The local prosecutor said he didn't have the evidence to charge Winston and Florida State ruled that he didn't violate the university’s code of conduct. In February, Tampa Bay Coach Lovie Smith, whose team owns the first pick, said nothing they’ve learned so far would prevent the Bucs from making Winston the top pick. But the shoddy police investigation in Winston's case and appearance of a cover-up by Florida State administrators has left a black cloud over the quarterback.

“I would say our focus has always been helping the guys coming into the league be as successful as they can be,” says Anna Isaacson, the NFL’s vice president of social responsibility. “We’ve always looked into their backgrounds, have always done background checks and have always looked into a player’s past. This information helps us and these players be more successful when they come into the league.”

Since October 2014, she added, the NFL has educated close to 6,000 employees, and even players' family members, on sexual assault, domestic violence and child abuse.

"We do feel responsibility to move these topics forward," she says. "We’re lucky in the NFL that we have a massive platform … I strongly believe we use that platform for good, and I think that’s what we’re doing in a situation like this."

But background checks of student-athletes can be hampered by the secrecy of the college adjudication process and the fact that student disciplinary records are protected by the Family Educational Rights and Privacy Act (FERPA).

Given that, it's nearly impossible to confirm or dispel the suspicions that universities protect their star student-athletes against sexual assault allegations. Almost six in 10 Americans believe college athletes who commit sexual assault are not treated the same as other students, with 36 percent of those polled saying college athletes are treated less harshly and 22 percent saying they're treated more harshly, according to a recent HBO Real Sports/Marist poll.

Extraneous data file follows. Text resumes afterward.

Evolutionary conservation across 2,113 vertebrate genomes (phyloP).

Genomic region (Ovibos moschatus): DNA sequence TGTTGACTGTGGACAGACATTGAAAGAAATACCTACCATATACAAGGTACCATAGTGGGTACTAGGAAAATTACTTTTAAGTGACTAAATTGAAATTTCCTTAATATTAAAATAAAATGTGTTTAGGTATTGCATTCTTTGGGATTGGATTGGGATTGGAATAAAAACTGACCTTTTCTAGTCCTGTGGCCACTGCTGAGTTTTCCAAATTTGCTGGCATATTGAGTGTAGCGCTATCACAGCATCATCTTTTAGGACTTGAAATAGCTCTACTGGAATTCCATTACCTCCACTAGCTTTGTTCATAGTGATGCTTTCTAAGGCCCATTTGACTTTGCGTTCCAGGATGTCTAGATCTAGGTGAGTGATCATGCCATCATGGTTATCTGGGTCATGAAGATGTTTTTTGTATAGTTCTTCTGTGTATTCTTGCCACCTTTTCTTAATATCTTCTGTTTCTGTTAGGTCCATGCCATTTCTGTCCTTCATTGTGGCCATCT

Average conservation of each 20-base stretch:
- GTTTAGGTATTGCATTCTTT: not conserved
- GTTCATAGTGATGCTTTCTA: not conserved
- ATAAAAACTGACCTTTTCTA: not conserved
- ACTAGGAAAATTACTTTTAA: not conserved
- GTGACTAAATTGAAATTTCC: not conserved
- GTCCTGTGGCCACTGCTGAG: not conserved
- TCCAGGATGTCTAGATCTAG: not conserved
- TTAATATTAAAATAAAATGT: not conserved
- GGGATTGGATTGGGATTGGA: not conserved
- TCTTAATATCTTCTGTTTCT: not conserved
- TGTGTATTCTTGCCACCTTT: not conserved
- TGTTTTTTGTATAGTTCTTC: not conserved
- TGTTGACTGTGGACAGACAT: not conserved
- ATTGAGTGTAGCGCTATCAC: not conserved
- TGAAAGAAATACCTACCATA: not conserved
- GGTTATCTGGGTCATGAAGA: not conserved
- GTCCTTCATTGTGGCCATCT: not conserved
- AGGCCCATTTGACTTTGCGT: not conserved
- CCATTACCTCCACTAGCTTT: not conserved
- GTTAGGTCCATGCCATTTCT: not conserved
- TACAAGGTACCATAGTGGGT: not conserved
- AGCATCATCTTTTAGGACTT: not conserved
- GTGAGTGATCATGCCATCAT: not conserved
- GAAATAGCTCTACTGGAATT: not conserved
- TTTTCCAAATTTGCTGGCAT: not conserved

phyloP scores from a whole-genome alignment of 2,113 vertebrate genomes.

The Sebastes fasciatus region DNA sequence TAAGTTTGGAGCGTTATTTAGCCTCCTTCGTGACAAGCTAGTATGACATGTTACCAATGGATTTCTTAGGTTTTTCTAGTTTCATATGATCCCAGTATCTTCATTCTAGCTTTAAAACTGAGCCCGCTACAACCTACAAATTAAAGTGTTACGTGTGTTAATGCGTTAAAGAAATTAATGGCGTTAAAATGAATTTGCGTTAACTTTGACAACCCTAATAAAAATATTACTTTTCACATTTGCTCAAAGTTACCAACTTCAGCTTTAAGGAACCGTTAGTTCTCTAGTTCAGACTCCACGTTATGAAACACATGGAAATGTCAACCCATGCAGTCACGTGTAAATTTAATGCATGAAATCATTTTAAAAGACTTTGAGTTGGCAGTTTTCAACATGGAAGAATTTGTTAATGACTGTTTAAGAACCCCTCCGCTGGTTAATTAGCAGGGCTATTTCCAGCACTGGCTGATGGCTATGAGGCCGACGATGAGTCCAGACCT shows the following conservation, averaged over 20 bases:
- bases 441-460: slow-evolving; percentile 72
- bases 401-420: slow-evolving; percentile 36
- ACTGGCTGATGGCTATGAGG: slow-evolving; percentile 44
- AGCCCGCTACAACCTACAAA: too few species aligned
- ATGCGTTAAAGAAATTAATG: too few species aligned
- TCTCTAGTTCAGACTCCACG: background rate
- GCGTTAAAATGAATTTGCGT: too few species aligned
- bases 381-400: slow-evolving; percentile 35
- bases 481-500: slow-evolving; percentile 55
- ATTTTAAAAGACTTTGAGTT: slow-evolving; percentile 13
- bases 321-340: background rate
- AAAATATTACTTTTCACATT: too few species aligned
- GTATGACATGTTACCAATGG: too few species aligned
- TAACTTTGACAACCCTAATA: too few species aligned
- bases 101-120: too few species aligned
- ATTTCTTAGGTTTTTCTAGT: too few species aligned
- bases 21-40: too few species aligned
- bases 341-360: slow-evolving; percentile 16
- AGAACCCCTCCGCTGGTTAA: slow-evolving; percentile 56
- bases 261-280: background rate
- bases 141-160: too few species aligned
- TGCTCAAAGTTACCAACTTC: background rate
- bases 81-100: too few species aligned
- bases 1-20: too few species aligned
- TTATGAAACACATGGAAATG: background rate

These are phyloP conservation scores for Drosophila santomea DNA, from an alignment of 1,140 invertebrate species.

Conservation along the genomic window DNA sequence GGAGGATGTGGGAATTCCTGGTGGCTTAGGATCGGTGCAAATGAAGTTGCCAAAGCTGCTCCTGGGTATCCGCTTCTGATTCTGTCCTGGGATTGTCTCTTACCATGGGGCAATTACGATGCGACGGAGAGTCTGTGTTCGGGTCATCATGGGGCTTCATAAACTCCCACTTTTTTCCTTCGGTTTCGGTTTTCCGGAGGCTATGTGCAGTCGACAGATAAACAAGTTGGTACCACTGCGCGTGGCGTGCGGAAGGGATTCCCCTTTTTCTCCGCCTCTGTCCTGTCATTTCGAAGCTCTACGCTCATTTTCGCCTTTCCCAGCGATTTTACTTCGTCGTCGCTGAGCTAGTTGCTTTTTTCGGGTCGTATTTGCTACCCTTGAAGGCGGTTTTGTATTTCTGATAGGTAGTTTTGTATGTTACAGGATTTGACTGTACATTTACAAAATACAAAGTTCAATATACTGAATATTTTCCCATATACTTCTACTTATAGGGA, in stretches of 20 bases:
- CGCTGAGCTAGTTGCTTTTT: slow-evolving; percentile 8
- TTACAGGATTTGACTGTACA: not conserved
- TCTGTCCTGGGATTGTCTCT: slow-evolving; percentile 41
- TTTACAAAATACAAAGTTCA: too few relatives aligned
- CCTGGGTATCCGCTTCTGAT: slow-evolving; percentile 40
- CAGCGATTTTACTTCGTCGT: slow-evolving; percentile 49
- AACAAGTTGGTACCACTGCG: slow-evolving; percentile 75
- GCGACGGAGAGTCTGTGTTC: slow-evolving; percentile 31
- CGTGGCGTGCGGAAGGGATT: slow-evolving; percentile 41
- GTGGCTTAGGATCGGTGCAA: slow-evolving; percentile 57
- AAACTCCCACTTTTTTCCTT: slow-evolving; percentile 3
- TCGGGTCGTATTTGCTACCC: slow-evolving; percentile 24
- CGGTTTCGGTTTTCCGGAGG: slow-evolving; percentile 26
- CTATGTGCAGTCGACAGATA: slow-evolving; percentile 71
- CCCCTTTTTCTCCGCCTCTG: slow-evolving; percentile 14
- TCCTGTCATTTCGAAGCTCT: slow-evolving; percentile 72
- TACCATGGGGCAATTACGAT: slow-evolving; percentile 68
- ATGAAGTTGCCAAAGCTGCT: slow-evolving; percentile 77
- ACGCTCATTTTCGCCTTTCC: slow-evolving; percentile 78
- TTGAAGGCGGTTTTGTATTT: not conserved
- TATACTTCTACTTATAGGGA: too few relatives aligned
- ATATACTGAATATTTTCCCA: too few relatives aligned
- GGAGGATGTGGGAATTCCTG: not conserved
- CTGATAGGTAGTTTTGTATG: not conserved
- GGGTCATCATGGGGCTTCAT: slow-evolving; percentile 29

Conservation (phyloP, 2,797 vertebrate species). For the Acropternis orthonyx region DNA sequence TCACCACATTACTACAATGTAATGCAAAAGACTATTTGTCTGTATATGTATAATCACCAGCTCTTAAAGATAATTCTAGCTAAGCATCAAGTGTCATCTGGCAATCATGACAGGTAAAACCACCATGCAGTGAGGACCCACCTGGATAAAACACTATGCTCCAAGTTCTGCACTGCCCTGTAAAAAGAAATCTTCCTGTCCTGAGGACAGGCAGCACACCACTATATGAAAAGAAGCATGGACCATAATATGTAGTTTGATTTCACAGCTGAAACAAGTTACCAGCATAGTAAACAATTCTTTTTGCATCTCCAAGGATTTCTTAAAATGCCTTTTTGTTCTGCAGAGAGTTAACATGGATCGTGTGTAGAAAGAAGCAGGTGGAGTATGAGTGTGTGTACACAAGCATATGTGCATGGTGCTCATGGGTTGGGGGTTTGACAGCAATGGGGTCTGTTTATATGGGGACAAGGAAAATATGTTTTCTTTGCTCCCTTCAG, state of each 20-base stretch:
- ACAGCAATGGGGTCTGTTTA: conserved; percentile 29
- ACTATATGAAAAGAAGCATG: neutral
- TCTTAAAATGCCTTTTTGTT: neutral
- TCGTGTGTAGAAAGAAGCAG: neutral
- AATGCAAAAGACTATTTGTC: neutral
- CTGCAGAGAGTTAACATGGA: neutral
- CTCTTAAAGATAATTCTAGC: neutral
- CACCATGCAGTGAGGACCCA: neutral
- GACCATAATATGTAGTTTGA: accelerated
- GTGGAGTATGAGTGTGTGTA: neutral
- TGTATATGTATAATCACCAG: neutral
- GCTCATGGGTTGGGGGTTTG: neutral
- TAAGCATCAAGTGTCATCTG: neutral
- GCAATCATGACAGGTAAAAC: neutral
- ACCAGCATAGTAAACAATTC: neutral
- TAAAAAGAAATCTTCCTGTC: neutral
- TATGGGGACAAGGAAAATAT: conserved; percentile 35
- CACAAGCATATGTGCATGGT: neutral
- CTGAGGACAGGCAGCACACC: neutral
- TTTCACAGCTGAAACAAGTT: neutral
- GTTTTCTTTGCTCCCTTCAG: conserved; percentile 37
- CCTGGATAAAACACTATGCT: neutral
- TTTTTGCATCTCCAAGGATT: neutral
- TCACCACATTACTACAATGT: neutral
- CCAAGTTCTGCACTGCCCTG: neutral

Multiple interview requests made to the NFL Players Association regarding the process of vetting players who’ve been accused of or charged with sexual assault were not returned. 

The Christian Peter situation was a benchmark. People saw that around the league and it was a wakeup call that we have to do a better job of investigating these things.

Former longtime NFL official

Baine Kerr, one of the Title IX attorneys for Kinsman, Winston’s accuser, says that few accusers or their counsel, himself included, would want to pro-actively reach out to the NFL teams, for fear of potential legal reprecussions.  

But Kerr thinks that if there's a known allegation against a prospect, teams should ask him to sign a FERPA waiver so that they can access all the athlete's school files, such as disciplinary and incident records, dating back to high school.